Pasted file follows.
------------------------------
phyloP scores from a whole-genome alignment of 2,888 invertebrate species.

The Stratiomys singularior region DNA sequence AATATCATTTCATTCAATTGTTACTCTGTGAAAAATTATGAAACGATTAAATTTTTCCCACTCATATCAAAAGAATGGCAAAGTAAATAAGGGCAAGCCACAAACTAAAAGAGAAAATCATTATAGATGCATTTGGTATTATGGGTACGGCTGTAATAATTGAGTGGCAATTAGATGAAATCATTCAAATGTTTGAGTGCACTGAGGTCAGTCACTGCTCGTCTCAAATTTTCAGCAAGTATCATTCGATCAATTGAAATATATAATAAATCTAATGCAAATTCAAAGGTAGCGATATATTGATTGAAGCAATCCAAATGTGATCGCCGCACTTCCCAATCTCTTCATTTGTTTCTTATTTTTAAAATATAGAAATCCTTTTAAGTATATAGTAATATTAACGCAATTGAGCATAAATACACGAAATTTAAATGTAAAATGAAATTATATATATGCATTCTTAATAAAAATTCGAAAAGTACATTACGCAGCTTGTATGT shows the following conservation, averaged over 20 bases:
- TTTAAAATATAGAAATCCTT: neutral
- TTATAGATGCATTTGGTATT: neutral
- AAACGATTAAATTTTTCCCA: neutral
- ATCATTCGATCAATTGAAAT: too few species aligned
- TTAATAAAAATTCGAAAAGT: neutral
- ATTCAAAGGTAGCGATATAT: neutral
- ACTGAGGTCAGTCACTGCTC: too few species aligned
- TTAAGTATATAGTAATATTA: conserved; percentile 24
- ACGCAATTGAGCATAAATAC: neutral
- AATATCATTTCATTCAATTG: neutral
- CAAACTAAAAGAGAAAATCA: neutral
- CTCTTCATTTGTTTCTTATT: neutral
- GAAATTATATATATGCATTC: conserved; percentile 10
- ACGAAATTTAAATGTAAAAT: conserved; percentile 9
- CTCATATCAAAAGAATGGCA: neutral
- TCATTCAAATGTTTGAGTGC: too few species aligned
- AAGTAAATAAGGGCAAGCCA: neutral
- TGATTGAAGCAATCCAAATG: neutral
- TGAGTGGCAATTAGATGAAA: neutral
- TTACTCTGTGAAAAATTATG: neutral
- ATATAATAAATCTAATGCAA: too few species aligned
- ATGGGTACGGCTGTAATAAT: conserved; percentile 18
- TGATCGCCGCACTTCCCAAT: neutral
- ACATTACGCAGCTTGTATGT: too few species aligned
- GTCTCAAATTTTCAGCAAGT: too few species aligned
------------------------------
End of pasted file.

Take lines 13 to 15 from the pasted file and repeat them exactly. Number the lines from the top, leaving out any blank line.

- CAAACTAAAAGAGAAAATCA: neutral
- CTCTTCATTTGTTTCTTATT: neutral
- GAAATTATATATATGCATTC: conserved; percentile 10